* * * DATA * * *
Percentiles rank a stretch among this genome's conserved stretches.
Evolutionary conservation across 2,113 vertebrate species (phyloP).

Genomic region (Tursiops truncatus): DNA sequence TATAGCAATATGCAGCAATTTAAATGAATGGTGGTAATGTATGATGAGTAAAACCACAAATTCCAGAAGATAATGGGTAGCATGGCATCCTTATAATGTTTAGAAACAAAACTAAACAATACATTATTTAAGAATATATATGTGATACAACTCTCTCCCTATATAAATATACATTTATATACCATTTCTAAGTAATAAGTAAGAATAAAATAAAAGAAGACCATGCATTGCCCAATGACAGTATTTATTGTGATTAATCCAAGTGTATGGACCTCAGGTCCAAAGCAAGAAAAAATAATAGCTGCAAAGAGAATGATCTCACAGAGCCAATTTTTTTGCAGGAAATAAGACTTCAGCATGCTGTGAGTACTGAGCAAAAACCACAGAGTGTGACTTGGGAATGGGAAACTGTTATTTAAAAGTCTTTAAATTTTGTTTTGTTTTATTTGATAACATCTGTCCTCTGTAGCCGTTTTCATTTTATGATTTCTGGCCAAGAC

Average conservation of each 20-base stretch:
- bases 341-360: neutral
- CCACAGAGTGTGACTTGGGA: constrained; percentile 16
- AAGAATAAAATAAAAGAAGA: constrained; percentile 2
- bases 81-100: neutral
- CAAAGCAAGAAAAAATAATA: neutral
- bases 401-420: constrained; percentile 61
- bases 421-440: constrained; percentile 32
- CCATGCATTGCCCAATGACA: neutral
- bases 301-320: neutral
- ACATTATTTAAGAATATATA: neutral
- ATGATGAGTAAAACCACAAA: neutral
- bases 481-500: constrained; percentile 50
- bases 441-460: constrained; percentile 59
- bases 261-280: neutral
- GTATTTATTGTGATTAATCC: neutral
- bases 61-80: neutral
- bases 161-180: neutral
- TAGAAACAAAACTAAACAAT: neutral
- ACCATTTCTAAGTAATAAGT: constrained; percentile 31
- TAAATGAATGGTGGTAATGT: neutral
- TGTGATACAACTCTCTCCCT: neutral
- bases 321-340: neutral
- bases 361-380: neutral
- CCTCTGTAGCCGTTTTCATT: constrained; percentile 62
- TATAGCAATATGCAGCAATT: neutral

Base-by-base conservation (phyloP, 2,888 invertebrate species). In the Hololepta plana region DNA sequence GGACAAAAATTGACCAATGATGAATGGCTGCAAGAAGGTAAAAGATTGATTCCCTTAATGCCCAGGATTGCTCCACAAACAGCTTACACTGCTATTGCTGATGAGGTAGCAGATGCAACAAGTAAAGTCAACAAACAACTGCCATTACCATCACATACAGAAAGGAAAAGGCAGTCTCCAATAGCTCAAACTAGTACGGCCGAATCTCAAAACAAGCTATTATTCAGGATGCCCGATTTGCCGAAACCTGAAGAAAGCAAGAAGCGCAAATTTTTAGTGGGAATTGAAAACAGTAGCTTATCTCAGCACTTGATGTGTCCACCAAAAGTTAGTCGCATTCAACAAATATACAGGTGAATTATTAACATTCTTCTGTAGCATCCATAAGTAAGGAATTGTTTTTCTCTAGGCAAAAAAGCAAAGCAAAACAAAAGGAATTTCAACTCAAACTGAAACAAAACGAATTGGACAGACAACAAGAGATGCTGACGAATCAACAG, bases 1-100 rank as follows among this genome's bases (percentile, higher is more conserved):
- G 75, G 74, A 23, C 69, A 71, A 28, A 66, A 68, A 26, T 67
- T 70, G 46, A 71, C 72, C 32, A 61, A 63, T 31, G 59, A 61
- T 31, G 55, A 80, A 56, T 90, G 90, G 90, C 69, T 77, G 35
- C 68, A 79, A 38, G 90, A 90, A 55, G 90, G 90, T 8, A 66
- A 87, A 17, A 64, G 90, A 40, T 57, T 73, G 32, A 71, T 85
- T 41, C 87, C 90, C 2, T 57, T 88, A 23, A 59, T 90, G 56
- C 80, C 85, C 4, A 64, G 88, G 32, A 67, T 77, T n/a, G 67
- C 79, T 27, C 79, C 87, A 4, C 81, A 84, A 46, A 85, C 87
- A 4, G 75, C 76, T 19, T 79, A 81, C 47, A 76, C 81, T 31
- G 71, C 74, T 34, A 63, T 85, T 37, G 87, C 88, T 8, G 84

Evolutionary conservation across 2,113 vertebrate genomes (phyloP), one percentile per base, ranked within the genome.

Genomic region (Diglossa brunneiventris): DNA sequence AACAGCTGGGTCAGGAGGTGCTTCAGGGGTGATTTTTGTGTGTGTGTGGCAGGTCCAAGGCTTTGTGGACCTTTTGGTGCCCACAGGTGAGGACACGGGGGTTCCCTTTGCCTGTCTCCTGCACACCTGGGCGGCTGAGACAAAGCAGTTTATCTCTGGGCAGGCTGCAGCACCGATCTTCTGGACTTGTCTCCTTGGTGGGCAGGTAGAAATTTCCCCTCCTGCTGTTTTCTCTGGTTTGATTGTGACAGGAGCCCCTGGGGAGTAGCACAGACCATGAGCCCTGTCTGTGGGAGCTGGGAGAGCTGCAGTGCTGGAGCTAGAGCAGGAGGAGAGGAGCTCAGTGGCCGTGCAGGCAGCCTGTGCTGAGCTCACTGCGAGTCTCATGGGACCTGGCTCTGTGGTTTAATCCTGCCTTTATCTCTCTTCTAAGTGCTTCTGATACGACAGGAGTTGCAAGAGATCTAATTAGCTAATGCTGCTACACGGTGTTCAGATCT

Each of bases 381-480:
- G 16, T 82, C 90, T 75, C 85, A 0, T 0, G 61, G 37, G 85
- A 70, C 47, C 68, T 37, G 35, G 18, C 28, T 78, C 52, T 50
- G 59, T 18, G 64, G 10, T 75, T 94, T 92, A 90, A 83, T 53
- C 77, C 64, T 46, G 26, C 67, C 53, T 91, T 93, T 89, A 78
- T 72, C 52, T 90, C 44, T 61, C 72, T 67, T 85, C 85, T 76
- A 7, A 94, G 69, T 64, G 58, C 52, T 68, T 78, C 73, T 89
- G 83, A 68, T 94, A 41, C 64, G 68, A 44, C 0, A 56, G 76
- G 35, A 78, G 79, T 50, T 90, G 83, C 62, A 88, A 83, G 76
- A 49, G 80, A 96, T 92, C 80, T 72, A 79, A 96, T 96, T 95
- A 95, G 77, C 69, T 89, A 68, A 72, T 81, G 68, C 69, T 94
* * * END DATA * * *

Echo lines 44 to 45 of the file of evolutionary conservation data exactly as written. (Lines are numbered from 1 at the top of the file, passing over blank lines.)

- G 16, T 82, C 90, T 75, C 85, A 0, T 0, G 61, G 37, G 85
- A 70, C 47, C 68, T 37, G 35, G 18, C 28, T 78, C 52, T 50